May 31, 2024

Preparing for the grid of the future through flexible demand programs


While searching for additional ways to prepare for the future and engage customers, members of WPPI Energy discovered they are on the right track and created a guidebook for other utilities hoping to learn from their research.

Member utilities of WPPI Energy understand the importance of both offering cutting edge customer programs and creating a diverse and cost-effective power supply portfolio. And with the influx of renewable energy resources on the horizon, many utilities are looking more closely at flexible demand. WPPI recently pursued and utilized grant funding only to discover its members are on the right track in terms of programs and services that support demand flexibility.

“As a member-owned and member-governed joint action agency, one of our main goals is to help members reduce costs,” shared WPPI Senior Energy Services Manager Anna Stieve, who led the project. “Members inquired about the viability of offering more flexible demand programs to their customers, and that’s exactly what this project looked into.”

The project revealed that member utilities are taking the right steps to support grid-interactive efficient buildings (GEBs). GEBs are energy efficient buildings that use smart technologies and onsite distributed energy resources to provide demand flexibility while also reducing energy costs, offering grid services, and meeting occupant needs. The U.S. Department of Energy’s Building Technologies Office estimates that services and other benefits from GEBs have the potential to save up to $18 billion in power system costs and 80 million tons of carbon emissions annually.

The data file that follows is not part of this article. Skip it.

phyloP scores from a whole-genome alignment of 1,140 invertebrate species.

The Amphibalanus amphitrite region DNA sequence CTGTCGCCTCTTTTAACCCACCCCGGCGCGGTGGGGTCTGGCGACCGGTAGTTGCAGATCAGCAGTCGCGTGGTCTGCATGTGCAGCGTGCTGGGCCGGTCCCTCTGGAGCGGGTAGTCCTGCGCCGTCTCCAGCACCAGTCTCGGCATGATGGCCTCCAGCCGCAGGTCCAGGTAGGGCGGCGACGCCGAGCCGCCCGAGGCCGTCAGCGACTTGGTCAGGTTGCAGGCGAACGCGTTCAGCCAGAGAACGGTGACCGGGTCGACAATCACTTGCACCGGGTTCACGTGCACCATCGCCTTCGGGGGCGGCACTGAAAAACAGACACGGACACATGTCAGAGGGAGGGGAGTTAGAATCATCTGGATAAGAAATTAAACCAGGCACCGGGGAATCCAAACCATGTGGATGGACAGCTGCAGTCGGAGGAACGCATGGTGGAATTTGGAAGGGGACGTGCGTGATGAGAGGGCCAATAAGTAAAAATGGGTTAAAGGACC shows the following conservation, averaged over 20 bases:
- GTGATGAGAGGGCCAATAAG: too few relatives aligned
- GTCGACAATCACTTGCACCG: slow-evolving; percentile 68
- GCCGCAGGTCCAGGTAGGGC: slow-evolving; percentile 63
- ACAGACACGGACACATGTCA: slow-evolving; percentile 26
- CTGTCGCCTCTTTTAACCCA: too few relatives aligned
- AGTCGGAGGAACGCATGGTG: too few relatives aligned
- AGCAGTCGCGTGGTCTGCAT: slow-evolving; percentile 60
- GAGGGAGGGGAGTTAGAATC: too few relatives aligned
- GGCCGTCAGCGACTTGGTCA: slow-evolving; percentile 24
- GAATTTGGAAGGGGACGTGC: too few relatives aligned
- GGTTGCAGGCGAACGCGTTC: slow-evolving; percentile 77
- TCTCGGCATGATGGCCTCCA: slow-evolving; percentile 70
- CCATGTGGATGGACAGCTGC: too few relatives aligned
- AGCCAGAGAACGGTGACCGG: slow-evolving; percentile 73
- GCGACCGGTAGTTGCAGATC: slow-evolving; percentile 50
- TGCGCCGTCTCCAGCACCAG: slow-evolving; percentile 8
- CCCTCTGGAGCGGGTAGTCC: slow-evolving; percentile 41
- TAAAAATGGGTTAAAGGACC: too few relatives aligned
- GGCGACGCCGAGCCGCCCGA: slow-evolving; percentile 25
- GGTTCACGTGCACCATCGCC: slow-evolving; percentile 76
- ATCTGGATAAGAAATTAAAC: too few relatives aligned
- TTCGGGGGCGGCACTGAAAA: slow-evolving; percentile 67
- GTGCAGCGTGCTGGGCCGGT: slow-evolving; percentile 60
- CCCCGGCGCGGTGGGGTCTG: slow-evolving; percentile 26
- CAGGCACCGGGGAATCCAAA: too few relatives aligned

“We leveraged our in-house knowledge and spoke with industry experts across the nation to roadmap best practices when it comes to GEBs,” continued Stieve. “We were hoping for insight into new technologies and programs we could adopt, but instead the study confirmed that through our current offerings and upcoming smart thermostat pilot, our members are creating the building blocks necessary to prepare for a flexible demand future.”

Through WPPI, its members have access to forward-thinking programs and services that promote flexible demand. These include support for energy efficiency upgrades, electric vehicles, solar photovoltaic (PV) installations, and time-of-use rates. The organization plans to roll out its pilot program for smart thermostat demand response in 2025.

The study did not show substantial support for heat pumps or heat pump water heaters from a demand flexibility perspective at this time, but the project team states they will continue to monitor to see if that remains true.

“GEBs continue to be an area of great interest, and while we’re pleased to see members of WPPI are already moving in the right direction, we plan to stay abreast of these opportunities,” said Stieve. “Until then, we’re sharing our guidebook so other utilities can learn from it as we all work together to help move the industry forward.”

To view the complete “Grid-Interactive Efficient Buildings: A Guidebook for Utilities,” visit: